A bank might find itself in the unfortunate circumstance of dealing with an account for a customer who has passed away or is rendered incompetent in some other fashion. For example, a given individual might write a check to another party and then get into a car accident by accident, resulting in the drawer’s death.
The question then arises for the drawer’s bank: does the payee still have a right to present the check for payment? If the payee does so, should the bank deny the check or should it pay from the account of the dead drawer? Even in cases where the drawers do not die, it is possible for those drawers to instead be reduced to an incompetent state in which they can neither validate nor stop a check. In these cases, the banks of the drawers would face a similar dilemma.
The Uniform Commercial Code provides specifically for this circumstance with a subsection under Article 4. According to this subsection, banks are allowed to continue to accept, pay, or collect negotiable instruments with regard to a dead or incompetent customer as long as the banks do not yet have knowledge of the death or incompetency of the customer.
If, for example, the customer drew a check shortly before his or her death, then the bank of that customer would still be within its rights to pay on that check, assuming that the bank has not received notice of the customer’s death.
This is to prevent situations in which the authority of banks to serve their necessary roles with regard to customers would suddenly vanish as soon as the customer dies or is rendered incompetent, even though the bank would have no knowledge of such a state of affairs. This is, in effect, an extension of the good faith principles espoused elsewhere in American commercial law. As long as the banks in question are not knowingly committing any kind of wrongdoing, they are protected.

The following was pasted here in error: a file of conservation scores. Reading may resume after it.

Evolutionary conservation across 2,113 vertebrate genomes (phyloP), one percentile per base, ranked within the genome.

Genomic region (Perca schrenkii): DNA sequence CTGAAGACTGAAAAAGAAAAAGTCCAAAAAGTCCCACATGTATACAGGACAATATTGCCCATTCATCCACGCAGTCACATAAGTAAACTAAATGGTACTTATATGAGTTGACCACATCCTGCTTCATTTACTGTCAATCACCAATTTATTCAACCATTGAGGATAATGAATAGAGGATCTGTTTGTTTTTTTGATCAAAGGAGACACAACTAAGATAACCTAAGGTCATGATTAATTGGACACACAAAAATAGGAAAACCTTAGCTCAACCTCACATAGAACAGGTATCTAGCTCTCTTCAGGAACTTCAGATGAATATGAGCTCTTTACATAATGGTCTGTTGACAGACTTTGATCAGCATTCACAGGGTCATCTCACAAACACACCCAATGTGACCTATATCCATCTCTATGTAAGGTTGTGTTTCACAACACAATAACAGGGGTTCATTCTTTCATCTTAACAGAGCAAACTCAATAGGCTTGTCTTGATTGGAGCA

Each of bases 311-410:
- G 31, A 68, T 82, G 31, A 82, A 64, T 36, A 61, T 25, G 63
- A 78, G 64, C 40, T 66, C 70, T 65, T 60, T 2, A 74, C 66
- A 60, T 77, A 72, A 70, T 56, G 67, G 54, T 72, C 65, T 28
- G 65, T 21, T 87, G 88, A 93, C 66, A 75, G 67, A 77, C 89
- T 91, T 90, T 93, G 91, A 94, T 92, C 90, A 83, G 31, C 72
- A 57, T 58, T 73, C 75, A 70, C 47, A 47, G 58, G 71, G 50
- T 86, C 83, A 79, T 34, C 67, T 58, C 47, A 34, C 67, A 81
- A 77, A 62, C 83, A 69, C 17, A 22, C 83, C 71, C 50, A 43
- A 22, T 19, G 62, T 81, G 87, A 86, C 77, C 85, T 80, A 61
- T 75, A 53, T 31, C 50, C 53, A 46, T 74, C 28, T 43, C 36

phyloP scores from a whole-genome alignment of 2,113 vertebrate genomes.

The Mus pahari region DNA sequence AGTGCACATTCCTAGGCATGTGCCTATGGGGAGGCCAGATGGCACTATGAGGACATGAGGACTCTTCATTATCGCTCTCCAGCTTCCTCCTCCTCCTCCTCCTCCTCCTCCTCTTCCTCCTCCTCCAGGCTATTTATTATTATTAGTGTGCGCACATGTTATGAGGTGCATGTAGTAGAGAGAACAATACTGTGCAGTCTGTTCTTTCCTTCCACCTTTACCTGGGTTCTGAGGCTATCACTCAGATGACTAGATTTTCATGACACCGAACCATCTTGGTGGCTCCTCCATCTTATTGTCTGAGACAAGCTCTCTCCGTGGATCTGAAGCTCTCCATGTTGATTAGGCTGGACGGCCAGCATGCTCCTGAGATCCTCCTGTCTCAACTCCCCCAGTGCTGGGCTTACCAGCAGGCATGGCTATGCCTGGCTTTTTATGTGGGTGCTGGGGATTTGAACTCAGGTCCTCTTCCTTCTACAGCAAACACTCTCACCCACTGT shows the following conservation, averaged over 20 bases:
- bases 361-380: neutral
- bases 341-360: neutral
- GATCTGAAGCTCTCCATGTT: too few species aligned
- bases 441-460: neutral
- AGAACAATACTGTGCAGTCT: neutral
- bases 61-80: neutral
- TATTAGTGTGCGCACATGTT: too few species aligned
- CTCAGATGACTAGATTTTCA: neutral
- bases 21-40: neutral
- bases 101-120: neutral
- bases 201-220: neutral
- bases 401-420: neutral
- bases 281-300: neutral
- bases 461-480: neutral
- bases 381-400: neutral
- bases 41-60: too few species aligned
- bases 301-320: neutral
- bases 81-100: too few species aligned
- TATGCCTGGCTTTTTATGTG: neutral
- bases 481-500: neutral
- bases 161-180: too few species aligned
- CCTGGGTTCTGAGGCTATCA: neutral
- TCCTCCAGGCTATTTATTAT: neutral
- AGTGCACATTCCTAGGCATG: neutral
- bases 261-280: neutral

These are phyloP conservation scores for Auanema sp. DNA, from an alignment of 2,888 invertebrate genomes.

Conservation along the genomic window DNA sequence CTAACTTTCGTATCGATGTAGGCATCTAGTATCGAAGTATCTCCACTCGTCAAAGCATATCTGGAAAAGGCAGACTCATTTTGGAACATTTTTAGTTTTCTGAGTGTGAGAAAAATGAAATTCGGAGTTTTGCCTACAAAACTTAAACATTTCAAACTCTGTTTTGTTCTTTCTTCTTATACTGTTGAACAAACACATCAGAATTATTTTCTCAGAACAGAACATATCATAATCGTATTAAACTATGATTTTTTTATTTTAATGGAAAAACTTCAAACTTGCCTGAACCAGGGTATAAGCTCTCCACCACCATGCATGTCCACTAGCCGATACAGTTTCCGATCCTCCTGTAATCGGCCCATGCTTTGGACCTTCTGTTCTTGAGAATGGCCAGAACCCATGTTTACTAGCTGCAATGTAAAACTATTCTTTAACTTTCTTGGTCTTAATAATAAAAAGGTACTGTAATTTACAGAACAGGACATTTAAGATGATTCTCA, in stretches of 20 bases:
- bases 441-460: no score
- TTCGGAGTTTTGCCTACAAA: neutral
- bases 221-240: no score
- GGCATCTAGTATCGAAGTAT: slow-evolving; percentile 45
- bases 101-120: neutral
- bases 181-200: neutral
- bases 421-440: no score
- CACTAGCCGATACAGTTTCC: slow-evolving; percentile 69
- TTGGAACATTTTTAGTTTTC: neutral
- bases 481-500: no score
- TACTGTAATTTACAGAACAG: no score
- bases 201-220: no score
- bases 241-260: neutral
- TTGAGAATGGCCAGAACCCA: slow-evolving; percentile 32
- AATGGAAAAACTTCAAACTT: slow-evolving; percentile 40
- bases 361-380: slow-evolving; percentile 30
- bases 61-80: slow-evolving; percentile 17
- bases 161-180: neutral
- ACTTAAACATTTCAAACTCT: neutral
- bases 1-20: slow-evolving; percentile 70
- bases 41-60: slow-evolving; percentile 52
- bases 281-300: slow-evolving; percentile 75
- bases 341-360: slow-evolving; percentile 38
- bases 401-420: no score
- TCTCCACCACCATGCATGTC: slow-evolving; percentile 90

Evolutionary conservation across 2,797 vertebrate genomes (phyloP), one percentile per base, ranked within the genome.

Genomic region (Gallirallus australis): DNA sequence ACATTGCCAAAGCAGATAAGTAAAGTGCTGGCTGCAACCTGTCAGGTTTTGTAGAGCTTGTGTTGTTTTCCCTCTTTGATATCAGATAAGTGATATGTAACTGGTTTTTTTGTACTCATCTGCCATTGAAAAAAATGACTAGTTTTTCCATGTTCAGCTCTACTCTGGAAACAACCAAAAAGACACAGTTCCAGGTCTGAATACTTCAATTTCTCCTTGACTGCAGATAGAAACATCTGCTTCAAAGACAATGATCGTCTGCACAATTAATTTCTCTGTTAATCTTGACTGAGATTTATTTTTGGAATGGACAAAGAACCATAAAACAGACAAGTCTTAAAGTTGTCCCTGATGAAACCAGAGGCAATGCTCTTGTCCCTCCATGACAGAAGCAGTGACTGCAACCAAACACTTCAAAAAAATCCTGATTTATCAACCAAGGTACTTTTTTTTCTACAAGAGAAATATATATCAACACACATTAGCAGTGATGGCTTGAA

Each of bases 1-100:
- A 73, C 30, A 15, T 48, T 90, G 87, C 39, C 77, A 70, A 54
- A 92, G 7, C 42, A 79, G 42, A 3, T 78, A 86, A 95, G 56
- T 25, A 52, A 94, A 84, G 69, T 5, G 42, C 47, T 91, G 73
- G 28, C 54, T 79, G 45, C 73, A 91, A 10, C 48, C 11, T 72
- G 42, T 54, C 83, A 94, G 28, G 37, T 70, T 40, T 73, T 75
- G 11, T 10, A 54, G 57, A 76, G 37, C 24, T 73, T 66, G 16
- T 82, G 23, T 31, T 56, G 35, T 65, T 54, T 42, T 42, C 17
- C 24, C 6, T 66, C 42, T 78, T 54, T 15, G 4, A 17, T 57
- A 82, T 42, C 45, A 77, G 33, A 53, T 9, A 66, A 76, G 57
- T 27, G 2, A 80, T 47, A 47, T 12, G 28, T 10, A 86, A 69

When a bank is notified of a customer’s death or incompetence, the bank actually still retains the necessary authority to deal with checks drawn prior to the date of death or incompetence for 10 days after that date. This allows banks to continue to deal with accounts as necessary in order to pay off checks drawn while the customer was still alive or competent without problem.
After 10 days have passed from the date of incompetency or death, the bank would lose such authority, assuming that it had knowledge by that point of the customer’s death or incompetency. The only exception to this “10 day” rule is when a party with a clear interest in the account of the customer intercedes and orders the bank to stop payment on checks drawn from the customer’s account.
For example, if the wife of a dead man were to officially gain control of the dead man’s account, then she could order the bank to stop payment on any drafts drawn from that account, and the bank would be obligated to do so, despite the fact that 10 days may not have passed.
Any checks drawn on the account after the customer’s death would likely be fraudulent. Unless the account was a joint account, then it would be attached to the single party. Even if another party would come to have possession of the account and the funds therein, the fact remains that until legal transfer of the account could be completed, banks should not allow for payment on any checks drawn from that account after the date of death or incompetency.